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Publication numberUS2106143 A
Publication typeGrant
Publication dateJan 18, 1938
Filing dateApr 1, 1936
Publication numberUS 2106143 A, US 2106143A, US-A-2106143, US2106143 A, US2106143A
InventorsAlfred L. W. Williams
Export CitationBiBTeX, EndNote, RefMan
External Links: USPTO, USPTO Assignment, Espacenet
Piezoelectric device and method of
US 2106143 A
Abstract  available in
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Claims  available in
Description  (OCR text may contain errors)

Jan. 18, 1938. A. L. w. WiLLlAMS v I v2,10(5,143

PIEZOELECTRIC DEVICE AND METHOD OF MAKING THE SAME Filed ApriL l, 1936 I IIIIIIIIIIIII/ m van .4 dam ma I Arm/m2? Patented J an. 18, .1938

UNITED STATES PATENT OFFICE PIEZOELECTI iiG DEVICE AND METHOD OF MAKING THE .SAME

Application April 1, 1936, Serial No. 72,149 In Great Britain April 5, 1935 1i Claims.

This invention relates to piezo-electric devices and particularly to the electrodes of piezo-electric elements and units and to the methods of forming such electrodes.

It is known (United States Patents Nos. 1,994,487 and 1,995,257) that the efilciency of a piezo-electric element is dependent, among other things, upon the relation of the element and its electrodes, the efficiency rising with increasing closeness or intimacy of the union between the element and the electrodes. This is particularly true of piezoelectric material such as Rochelle salt crystal, having large specific inductive capacity. Much success has been had by applying metal foil electrodes to Rochelle salt crystal elements by the methods disclosed in the aforesaid Patents 1,994,487 and 1,995,257, but the application of metal foil electrodes, particularly where the crystal elements are small and thin or where their surfaces are rough, presents diificulties in commercial production.

It has heretofore been proposed to apply a conductive coating of material such as platinum, silver, copper or other suitable conductive material to the surface of piezo-electric elements, particularly quartz elements, by sputtering, cathodic deposition, evaporation in a vacuum or chemical precipitation. It has also been proposed to provide internal electrodes in composite or so-called hour-glass Rochelle salt crystals by providing a cavity therein and filling the cavity with graphite, tinfoil, mercury or other suitable conductive material. It has further been proposed to form a coating of silver upon the internal pole surfaces of Rochelle salt crystals of the hourglass type by chemical precipitation. Also, it has been proposed to brush on or otherwise apply finely divided graphite in wet state to glass and other insoluble bodies, including bearing surfaces of machine elements. However, none of these methods as heretofore proposed is applicable to the electroding of Rochelle salt piezo-electric elements to achieve the purposes of the present invention, either because of the low melting point of Rochelle salt or its susceptibility to serious dehydration when placed in a vacuum or its solubility in water.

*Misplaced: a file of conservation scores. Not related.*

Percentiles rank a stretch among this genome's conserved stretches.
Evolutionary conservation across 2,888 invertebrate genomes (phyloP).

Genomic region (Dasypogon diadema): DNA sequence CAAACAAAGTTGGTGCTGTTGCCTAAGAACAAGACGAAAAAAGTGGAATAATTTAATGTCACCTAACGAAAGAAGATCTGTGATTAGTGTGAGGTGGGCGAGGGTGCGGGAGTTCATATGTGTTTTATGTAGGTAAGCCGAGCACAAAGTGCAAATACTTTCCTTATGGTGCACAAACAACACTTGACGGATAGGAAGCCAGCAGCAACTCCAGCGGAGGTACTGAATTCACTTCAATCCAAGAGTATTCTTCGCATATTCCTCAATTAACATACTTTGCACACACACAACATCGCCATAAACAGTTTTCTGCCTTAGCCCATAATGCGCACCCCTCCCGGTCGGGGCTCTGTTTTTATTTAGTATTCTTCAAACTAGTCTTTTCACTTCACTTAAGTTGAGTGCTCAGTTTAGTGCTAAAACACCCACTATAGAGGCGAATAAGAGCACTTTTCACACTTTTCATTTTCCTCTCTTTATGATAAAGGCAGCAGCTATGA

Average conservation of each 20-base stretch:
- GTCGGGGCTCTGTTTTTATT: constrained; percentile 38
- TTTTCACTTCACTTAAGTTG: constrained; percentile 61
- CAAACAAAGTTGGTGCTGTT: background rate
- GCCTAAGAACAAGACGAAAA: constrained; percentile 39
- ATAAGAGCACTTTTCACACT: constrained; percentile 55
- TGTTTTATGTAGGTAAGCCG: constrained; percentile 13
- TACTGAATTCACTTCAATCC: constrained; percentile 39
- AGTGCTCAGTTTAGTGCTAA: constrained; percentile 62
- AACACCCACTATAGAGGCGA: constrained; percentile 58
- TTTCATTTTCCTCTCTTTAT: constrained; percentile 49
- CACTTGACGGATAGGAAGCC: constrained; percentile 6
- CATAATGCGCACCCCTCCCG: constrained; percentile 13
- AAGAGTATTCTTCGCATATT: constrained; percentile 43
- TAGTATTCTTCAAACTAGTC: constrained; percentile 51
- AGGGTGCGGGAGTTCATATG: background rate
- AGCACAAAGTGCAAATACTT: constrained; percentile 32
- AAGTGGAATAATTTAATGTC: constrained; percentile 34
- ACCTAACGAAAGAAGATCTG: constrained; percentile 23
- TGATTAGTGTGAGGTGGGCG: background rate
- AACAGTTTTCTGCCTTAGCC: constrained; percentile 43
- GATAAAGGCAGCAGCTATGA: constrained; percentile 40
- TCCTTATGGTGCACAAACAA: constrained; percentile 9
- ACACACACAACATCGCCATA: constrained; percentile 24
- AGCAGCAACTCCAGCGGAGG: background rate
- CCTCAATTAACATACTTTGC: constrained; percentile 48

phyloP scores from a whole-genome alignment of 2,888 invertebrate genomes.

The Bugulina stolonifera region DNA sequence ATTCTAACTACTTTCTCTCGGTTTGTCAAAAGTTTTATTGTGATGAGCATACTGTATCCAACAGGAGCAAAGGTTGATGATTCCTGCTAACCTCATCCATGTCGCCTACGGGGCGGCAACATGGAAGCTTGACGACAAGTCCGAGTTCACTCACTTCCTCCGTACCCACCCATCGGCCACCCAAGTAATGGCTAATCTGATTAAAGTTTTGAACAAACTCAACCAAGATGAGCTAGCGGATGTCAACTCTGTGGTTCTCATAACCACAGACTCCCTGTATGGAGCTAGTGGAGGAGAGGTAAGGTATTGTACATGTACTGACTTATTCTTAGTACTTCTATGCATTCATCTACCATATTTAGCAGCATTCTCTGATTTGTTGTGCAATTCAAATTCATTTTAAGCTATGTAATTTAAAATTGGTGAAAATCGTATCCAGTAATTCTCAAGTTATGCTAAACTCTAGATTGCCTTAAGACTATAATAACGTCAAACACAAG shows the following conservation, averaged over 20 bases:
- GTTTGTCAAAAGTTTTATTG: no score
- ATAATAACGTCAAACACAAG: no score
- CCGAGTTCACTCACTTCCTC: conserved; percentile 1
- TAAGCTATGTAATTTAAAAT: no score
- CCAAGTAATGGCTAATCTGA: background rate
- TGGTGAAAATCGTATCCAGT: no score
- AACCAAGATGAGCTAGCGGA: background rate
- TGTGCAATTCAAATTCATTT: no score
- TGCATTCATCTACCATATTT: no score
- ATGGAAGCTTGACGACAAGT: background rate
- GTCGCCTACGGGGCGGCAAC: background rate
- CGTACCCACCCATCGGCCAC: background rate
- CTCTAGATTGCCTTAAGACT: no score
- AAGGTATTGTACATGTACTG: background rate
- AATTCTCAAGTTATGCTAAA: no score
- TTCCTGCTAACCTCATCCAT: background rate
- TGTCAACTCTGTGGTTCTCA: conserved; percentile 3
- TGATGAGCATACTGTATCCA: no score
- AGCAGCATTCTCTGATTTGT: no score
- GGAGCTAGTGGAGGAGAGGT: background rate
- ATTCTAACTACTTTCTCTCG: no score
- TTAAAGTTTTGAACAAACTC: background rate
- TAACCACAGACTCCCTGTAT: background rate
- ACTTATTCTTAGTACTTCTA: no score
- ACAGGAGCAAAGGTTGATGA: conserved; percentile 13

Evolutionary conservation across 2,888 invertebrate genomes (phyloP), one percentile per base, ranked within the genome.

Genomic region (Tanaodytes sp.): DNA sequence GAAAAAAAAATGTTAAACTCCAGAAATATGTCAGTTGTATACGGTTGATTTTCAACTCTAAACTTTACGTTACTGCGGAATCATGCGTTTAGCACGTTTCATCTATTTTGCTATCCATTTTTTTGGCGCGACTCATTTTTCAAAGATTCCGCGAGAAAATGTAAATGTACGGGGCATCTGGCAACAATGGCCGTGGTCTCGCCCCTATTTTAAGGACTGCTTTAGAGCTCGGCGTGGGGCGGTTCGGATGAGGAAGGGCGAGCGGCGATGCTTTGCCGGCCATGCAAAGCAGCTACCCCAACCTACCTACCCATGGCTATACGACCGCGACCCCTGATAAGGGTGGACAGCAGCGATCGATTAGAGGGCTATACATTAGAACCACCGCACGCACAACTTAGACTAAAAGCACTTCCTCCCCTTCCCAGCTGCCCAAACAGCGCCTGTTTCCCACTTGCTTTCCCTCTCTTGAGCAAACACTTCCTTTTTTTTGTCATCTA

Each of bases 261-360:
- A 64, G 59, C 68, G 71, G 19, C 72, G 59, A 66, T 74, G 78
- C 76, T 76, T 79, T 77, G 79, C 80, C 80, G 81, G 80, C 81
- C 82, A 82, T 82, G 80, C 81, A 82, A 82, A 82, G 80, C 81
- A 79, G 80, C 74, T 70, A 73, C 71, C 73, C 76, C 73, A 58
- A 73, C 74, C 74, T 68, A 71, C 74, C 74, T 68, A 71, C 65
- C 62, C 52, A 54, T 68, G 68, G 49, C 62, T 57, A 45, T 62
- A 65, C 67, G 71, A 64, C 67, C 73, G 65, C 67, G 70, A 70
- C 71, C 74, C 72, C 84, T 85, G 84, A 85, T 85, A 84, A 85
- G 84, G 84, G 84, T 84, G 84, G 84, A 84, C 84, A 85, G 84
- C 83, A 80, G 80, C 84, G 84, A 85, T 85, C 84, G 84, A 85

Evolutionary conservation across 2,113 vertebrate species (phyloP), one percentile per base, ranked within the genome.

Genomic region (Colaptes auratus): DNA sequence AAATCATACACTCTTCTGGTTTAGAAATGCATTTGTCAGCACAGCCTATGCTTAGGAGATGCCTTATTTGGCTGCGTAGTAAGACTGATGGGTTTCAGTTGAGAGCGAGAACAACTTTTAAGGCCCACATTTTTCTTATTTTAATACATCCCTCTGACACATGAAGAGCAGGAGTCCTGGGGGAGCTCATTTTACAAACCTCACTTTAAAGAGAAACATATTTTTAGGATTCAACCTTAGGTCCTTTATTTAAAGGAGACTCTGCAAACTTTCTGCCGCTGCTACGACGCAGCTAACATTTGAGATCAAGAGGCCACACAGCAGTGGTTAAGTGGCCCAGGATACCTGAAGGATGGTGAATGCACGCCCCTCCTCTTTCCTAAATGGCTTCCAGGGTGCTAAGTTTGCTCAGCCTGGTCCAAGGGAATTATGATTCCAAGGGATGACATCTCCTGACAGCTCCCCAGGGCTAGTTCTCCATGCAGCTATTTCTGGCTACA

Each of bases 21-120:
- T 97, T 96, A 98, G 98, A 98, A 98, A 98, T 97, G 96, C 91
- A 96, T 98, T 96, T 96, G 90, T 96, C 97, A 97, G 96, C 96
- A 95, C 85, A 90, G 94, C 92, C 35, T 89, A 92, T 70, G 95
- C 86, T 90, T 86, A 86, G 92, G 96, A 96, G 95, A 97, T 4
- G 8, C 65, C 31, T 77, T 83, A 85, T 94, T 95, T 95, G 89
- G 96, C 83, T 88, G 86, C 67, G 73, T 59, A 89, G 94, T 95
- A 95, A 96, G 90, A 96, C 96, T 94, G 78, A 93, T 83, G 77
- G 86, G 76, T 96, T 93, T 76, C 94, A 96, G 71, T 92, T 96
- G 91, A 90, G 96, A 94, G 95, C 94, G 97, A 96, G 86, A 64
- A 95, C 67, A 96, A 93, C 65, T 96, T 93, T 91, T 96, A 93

Accordingly one of the objects of the present invention is to provide a form of electrode and a method of forming the same characterized by exceedingly intimate contact between the piezoelectric element and the electrode and by great ease of formation and application of the electrode to the element regardless of the dimensions of the latter, or the smoothness of its surface.

A further object of the invention is to provide an electrode for piezo-electric elements which can be applied to the element with exceedingly close contact and which has adequate adherence to the element and adequate coherence to well adapt such elements for use in flexing multiple plate piezo-electric units in which electrode surfaces of the elements are firmly cemented together.